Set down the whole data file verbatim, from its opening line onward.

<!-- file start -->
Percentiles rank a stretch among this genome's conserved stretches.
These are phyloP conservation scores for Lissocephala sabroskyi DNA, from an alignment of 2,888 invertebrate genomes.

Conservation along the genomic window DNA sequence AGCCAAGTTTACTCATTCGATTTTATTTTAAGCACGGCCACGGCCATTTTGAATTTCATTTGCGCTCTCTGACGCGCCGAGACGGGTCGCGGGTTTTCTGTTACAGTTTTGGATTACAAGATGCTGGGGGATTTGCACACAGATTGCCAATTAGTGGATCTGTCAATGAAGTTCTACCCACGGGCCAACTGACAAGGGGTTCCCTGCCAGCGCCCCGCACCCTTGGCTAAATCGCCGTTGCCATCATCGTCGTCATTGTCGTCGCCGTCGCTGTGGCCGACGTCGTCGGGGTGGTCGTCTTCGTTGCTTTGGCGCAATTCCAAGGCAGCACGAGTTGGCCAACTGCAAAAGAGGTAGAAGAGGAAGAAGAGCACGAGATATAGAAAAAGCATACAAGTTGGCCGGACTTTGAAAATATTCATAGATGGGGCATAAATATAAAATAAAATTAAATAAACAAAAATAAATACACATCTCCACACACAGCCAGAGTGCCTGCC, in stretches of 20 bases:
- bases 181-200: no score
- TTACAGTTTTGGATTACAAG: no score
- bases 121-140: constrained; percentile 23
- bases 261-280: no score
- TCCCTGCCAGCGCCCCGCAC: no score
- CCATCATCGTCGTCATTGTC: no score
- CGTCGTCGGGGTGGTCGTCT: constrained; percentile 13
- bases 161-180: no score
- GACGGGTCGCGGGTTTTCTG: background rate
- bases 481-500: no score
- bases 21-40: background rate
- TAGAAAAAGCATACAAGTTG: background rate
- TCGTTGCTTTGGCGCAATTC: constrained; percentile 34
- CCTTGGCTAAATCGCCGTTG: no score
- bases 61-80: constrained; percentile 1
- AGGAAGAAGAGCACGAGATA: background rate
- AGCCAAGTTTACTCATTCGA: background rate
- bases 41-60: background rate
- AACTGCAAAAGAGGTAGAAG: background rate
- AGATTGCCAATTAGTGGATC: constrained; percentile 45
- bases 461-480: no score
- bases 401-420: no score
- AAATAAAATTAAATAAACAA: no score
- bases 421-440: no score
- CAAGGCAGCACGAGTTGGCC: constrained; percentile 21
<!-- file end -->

Percentiles rank a stretch among this genome's conserved stretches.
These are phyloP conservation scores for Lissocephala sabroskyi DNA, from an alignment of 2,888 invertebrate genomes.

Conservation along the genomic window DNA sequence AGCCAAGTTTACTCATTCGATTTTATTTTAAGCACGGCCACGGCCATTTTGAATTTCATTTGCGCTCTCTGACGCGCCGAGACGGGTCGCGGGTTTTCTGTTACAGTTTTGGATTACAAGATGCTGGGGGATTTGCACACAGATTGCCAATTAGTGGATCTGTCAATGAAGTTCTACCCACGGGCCAACTGACAAGGGGTTCCCTGCCAGCGCCCCGCACCCTTGGCTAAATCGCCGTTGCCATCATCGTCGTCATTGTCGTCGCCGTCGCTGTGGCCGACGTCGTCGGGGTGGTCGTCTTCGTTGCTTTGGCGCAATTCCAAGGCAGCACGAGTTGGCCAACTGCAAAAGAGGTAGAAGAGGAAGAAGAGCACGAGATATAGAAAAAGCATACAAGTTGGCCGGACTTTGAAAATATTCATAGATGGGGCATAAATATAAAATAAAATTAAATAAACAAAAATAAATACACATCTCCACACACAGCCAGAGTGCCTGCC, in stretches of 20 bases:
- bases 181-200: no score
- TTACAGTTTTGGATTACAAG: no score
- bases 121-140: constrained; percentile 23
- bases 261-280: no score
- TCCCTGCCAGCGCCCCGCAC: no score
- CCATCATCGTCGTCATTGTC: no score
- CGTCGTCGGGGTGGTCGTCT: constrained; percentile 13
- bases 161-180: no score
- GACGGGTCGCGGGTTTTCTG: background rate
- bases 481-500: no score
- bases 21-40: background rate
- TAGAAAAAGCATACAAGTTG: background rate
- TCGTTGCTTTGGCGCAATTC: constrained; percentile 34
- CCTTGGCTAAATCGCCGTTG: no score
- bases 61-80: constrained; percentile 1
- AGGAAGAAGAGCACGAGATA: background rate
- AGCCAAGTTTACTCATTCGA: background rate
- bases 41-60: background rate
- AACTGCAAAAGAGGTAGAAG: background rate
- AGATTGCCAATTAGTGGATC: constrained; percentile 45
- bases 461-480: no score
- bases 401-420: no score
- AAATAAAATTAAATAAACAA: no score
- bases 421-440: no score
- CAAGGCAGCACGAGTTGGCC: constrained; percentile 21